APPEALS from orders of the circuit court for Marathon County:
Nos. 2015CF436, 2015CF671 GREGORY E. GRAU, Judge.
Stark, P.J., Hruz and Seidl, JJ.
In these consolidated cases, Larry Olson appeals from orders
revoking his conditional release, pursuant to Wis.Stat.
§ 971.17(3)(e) (2017-18). The sole issue before us is
whether the time limit set forth in § 971.17(3)(e)
requiring that the Department of Health Services (the
Department) "shall submit" a statement of probable
cause and a petition to revoke an order for conditional
release within seventy-two hours of detaining a person is
directory or mandatory.
We conclude the seventy-two-hour time limit set forth in
Wis.Stat. § 971.17(3)(e) is mandatory. Consequently, the
Department's undisputed failure to comply with the time
limit in this case deprived the circuit court of competency
to consider the Department's petition to revoke
Olson's conditional release. We therefore reverse and
remand with directions for the court to dismiss the
In the two cases underlying this consolidated appeal, Olson
pleaded not guilty by reason of mental disease or defect
(NGI) to three total counts in the responsibility phase of
the NGI proceedings. Specifically, in Marathon County case
No. 2015CF671 Olson entered NGI pleas to one count of felony
bail jumping and one count of misdemeanor battery, and in
Marathon County case No. 2015CF436 he entered an NGI plea to
one count of first-degree sexual assault of a child under the
age of thirteen.
In September 2017, the circuit court committed Olson to the
Department for nineteen years. The court also ordered that
Olson be placed on conditional release.
One month later, on October 18, 2017, Olson reported to his
probation agent's office for a scheduled visit. During
this visit, Olson admitted to the agent that he had recently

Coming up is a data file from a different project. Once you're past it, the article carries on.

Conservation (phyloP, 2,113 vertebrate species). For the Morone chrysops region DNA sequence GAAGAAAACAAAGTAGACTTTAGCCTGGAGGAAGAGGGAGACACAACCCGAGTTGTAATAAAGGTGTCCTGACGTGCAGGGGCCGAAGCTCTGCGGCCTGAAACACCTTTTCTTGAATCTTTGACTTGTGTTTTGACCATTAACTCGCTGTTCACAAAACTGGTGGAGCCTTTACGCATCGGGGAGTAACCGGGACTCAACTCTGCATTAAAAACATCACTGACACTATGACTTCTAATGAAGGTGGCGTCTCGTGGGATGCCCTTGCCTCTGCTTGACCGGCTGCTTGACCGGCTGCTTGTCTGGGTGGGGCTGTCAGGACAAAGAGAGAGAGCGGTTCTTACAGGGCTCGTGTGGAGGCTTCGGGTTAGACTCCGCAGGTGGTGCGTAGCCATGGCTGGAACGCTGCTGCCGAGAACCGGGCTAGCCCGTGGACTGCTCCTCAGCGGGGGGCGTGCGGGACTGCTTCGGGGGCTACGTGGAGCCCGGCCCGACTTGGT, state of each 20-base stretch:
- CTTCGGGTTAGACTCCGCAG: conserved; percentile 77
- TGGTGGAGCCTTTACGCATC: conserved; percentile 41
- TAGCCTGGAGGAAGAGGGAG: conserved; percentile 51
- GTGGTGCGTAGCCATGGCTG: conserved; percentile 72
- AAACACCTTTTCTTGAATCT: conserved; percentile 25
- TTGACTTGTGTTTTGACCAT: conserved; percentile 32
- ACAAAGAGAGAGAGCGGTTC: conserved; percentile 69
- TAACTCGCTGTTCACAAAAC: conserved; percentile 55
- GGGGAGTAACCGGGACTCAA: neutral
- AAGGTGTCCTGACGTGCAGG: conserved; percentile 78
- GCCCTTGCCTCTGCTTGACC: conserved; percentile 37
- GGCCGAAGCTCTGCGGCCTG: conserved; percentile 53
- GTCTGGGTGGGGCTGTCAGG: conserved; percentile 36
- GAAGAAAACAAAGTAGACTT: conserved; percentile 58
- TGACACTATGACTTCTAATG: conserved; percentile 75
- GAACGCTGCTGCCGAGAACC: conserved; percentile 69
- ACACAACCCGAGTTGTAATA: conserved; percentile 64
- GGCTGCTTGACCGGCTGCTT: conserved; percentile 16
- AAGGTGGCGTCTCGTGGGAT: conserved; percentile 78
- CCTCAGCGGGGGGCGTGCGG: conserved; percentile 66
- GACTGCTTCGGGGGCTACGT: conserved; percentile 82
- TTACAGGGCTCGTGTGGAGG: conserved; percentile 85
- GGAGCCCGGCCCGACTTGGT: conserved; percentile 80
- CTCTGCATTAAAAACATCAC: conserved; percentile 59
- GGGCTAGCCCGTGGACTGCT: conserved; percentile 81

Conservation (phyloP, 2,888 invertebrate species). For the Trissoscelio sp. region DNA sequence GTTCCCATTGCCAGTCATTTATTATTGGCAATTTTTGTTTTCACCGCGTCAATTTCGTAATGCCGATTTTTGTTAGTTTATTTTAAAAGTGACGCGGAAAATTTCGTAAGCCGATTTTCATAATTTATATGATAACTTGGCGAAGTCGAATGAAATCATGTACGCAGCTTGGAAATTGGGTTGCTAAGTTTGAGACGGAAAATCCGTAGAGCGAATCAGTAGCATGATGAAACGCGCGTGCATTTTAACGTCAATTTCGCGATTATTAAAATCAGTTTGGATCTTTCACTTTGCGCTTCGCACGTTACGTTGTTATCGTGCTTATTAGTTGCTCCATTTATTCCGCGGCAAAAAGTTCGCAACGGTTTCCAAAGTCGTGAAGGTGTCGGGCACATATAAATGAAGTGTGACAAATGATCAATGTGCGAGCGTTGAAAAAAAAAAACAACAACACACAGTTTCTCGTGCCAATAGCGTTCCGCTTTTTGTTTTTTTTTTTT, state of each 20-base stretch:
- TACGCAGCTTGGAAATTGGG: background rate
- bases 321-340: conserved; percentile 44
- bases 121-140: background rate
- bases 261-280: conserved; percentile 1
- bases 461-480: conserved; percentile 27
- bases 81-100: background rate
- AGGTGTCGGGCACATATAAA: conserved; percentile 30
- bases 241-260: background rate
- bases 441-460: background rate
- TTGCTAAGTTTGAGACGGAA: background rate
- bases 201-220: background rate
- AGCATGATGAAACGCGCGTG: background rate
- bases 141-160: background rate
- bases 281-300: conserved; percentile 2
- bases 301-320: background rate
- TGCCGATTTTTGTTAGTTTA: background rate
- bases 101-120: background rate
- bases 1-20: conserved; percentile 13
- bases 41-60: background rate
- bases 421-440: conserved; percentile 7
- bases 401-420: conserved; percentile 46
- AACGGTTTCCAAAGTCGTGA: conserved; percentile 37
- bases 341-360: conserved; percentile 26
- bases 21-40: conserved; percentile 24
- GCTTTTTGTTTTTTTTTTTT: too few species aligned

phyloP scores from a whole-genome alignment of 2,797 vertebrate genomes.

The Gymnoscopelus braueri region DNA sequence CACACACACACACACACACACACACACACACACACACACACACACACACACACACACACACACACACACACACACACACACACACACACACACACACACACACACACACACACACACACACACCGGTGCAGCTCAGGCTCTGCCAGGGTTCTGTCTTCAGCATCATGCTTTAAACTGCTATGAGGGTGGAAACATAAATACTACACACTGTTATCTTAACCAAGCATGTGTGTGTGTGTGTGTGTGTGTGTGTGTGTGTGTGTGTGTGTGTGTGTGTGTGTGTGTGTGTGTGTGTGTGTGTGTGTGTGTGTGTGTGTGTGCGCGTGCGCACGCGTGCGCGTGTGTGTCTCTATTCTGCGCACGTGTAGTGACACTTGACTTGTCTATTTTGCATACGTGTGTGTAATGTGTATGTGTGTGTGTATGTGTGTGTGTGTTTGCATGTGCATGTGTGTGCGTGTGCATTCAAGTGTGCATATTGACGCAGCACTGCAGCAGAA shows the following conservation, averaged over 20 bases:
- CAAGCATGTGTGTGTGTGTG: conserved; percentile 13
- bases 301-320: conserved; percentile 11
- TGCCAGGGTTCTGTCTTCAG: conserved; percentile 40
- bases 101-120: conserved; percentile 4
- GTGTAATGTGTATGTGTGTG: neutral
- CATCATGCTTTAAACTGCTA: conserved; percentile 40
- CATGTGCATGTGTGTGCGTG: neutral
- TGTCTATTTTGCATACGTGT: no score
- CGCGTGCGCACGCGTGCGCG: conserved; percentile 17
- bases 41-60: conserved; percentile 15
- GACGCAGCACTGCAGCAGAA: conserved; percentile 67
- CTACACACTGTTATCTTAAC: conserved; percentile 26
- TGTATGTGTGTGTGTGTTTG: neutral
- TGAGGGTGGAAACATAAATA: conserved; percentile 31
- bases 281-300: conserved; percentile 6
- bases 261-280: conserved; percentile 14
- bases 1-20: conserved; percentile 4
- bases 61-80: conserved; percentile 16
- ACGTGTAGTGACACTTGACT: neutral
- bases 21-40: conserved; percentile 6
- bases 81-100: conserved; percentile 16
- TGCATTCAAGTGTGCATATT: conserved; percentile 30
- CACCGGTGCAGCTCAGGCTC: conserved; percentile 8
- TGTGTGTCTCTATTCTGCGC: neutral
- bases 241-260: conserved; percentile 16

smoked methamphetamine. He also provided a urine sample,
which tested positive for that drug. Based on Olson's
drug use, which undisputedly violated the rules of his
conditional release, he was immediately taken into custody by
the Department and detained in the Marathon County jail.
Eight days later, on October 26, 2017, the Department
submitted a statement of probable cause and a petition to
revoke Olson's conditional release to both the circuit
court and the regional office of the state public defender,
pursuant to Wis.Stat. § 971.17(3)(e). That statute
provides, in relevant part:
If the department of health services alleges that a released
person has violated any condition or rule, or that the safety
of the person or others requires that conditional release be
revoked, he or she may be taken into custody under the rules
of the department. The department of health services
shall submit a statement showing probable cause of
the detention and a petition to revoke the order for
conditional release to the committing court and the regional
office of the state public defender responsible for handling
cases in the county where the committing court is located
within 72 hours after the detention, excluding Saturdays,
Sundays, and legal holidays. The court shall hear the
petition within 30 days, unless the hearing or time deadline
is waived by the detained person.
Id. (emphases added).
Olson subsequently filed a motion to dismiss the petition
"for lack of competency to proceed." As grounds, he
asserted that because the Department originally detained him
on Wednesday, October 18, Wis.Stat. § 971.17(3)(e)
required the Department to submit its statement of probable
cause and petition to revoke his conditional release to the
circuit court and regional office of the state public
defender by Monday, October 23. Because the Department failed
to do so, he argued the court lacked competency to proceed
with the Department's petition.
On November 14, 2017, the circuit court held a hearing on
Olson's motion and the Department's petition. The
court first concluded that the seventy-two-hour time limit in
Wis.Stat. § 971.17(3)(e) was directory, as opposed to
mandatory, and it therefore denied Olson's motion. The
court then held the revocation hearing and ultimately ordered
Olson's conditional release revoked. Olson now appeals.
On appeal, the parties agree that the Department failed to
comply with the seventy-two-hour time limit set forth in
Wis.Stat. § 971.17(3)(e). They dispute, however, whether
the word "shall" in the relevant portion of the
statute is mandatory or directory in nature and whether-based
upon the answer to that question-the Department's failure
to comply with the time limit deprived the circuit court of
competency to consider the Department's petition.
Whether a circuit court has lost competency to proceed is a
question of law. State v. Schertz, 2002 WI.App. 289,
¶5, 258 Wis.2d 351, 655 N.W.2d 175. Likewise, whether a
statute is mandatory or directory is also question ...